On September 29, 2010, Duncan filed a breach-of-contract claim against the Chamber. On January 31, 2011, the Chamber and Duncan filed summary judgment motions. On April 29, 2011, the trial court denied both parties' summary judgment motions. On July 19, 2011, the trial court conducted a bench trial. On September 2, 2011, the trial court entered judgment in favor of the Chamber, finding, inter alia, that Duncan suffered no damages as a result of the Chamber's alleged breach.
DISCUSSION AND DECISION
Duncan contends that the trial court's judgment in favor of the Chamber was clearly erroneous and that it erred in denying his summary judgment motion. The Chamber contends that that trial court erroneously denied its summary judgment motion. We agree with the Chamber, finding its argument to be dispositive.
A. Summary Judgment Standard of Review
When reviewing the grant or denial of a summary judgment motion, we apply the same standard as the trial court. Merchs. Nat'l Bank v. Simrell's Sports Bar & Grill, Inc., 741 N.E.2d 383, 386 (Ind.Ct.App.2000). Summary judgment is appropriate only where the evidence shows there is no genuine issue of material fact and the moving party is entitled to a judgment as a matter of law. Id.; Ind. Trial Rule 56(C). All facts and reasonable inferences drawn from those facts are construed in favor of the nonmoving party. Id. To prevail on a motion for summary judgment, a party must demonstrate that the undisputed material facts negate at least one element of the other party's claim. Id. Once the moving party has met this burden with a prima facie showing, the burden shifts to the nonmoving party to establish that a genuine issue does in fact exist. Id. The party appealing the summary judgment bears the burden of persuading us that the trial court erred. Id.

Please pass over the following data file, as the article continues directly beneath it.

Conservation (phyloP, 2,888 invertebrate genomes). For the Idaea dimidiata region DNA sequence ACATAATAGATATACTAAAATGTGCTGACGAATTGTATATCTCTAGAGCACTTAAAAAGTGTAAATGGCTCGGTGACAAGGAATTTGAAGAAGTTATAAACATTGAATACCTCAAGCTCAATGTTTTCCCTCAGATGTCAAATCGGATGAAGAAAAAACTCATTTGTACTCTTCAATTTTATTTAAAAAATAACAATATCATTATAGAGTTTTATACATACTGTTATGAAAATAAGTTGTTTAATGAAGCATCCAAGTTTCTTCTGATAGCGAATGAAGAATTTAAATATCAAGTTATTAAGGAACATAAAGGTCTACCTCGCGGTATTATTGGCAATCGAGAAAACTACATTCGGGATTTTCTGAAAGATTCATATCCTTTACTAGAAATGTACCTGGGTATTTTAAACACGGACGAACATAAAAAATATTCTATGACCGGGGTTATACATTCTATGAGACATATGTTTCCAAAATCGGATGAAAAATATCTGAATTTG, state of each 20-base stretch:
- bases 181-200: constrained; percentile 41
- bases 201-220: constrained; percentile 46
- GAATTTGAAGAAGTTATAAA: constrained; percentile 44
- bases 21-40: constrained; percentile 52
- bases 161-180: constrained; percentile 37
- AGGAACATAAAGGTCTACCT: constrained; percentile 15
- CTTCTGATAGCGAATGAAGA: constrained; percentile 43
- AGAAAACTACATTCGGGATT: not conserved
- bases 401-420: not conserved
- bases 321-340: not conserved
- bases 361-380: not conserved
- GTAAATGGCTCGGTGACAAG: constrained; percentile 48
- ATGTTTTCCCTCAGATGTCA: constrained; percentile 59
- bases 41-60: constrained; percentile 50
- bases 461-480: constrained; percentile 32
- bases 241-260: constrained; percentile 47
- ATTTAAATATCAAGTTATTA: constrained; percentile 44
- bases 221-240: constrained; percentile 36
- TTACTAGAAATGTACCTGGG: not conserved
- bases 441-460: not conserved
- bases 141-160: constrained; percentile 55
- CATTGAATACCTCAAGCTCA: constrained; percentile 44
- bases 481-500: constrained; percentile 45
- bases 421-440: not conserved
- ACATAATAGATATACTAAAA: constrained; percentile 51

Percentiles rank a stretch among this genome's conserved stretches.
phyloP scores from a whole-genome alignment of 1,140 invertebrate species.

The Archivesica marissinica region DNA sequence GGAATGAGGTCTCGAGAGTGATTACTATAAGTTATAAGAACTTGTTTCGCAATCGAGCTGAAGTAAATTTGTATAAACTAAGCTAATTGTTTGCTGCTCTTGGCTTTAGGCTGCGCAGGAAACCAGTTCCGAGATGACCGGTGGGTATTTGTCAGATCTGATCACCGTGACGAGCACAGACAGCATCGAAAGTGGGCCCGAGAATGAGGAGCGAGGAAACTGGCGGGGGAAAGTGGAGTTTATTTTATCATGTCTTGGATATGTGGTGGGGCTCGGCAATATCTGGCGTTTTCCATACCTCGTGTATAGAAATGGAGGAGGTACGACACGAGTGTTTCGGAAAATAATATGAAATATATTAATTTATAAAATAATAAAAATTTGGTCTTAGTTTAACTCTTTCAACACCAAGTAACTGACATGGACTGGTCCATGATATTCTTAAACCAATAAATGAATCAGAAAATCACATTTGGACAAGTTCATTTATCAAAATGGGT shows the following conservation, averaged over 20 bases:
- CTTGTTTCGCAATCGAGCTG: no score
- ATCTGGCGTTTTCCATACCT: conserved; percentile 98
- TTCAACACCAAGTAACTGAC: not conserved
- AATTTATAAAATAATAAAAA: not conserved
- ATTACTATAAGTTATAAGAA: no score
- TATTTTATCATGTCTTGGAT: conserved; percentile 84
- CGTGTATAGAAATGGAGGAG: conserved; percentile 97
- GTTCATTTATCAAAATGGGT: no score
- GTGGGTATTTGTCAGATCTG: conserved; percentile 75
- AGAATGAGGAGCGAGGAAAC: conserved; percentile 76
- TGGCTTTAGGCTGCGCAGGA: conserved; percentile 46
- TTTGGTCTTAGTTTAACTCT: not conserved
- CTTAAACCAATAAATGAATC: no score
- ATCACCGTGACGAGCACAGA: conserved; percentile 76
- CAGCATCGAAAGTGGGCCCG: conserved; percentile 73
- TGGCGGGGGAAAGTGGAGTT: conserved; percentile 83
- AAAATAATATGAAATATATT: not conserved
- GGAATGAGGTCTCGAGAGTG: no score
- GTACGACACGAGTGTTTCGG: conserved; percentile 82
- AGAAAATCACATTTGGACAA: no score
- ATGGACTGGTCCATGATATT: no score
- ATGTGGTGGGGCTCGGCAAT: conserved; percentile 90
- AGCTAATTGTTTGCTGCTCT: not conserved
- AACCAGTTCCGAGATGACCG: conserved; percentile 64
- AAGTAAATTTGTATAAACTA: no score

B. Damages in Breach of Contract Claims
It is well-settled that “[t]o recover for a breach of contract, a plaintiff must prove that: (1) a contract existed, (2) the defendant breached the contract, and (3) the plaintiff suffered damage as a result of the defendant's breach.” Collins v. McKinney, 871 N.E.2d 363, 370 (Ind.Ct.App.2007). The Chamber contends, inter alia, that Duncan failed to designate any evidence of damages because the evidence shows that he was ultimately paid in excess of what he was owed for the thirty days following the decision to terminate him. Duncan, however, contends that the proper measure of damages should include salary, expenses, and reimbursement for medical insurance pursuant to the contract from the date of the alleged breach and continuing for the term of the contract.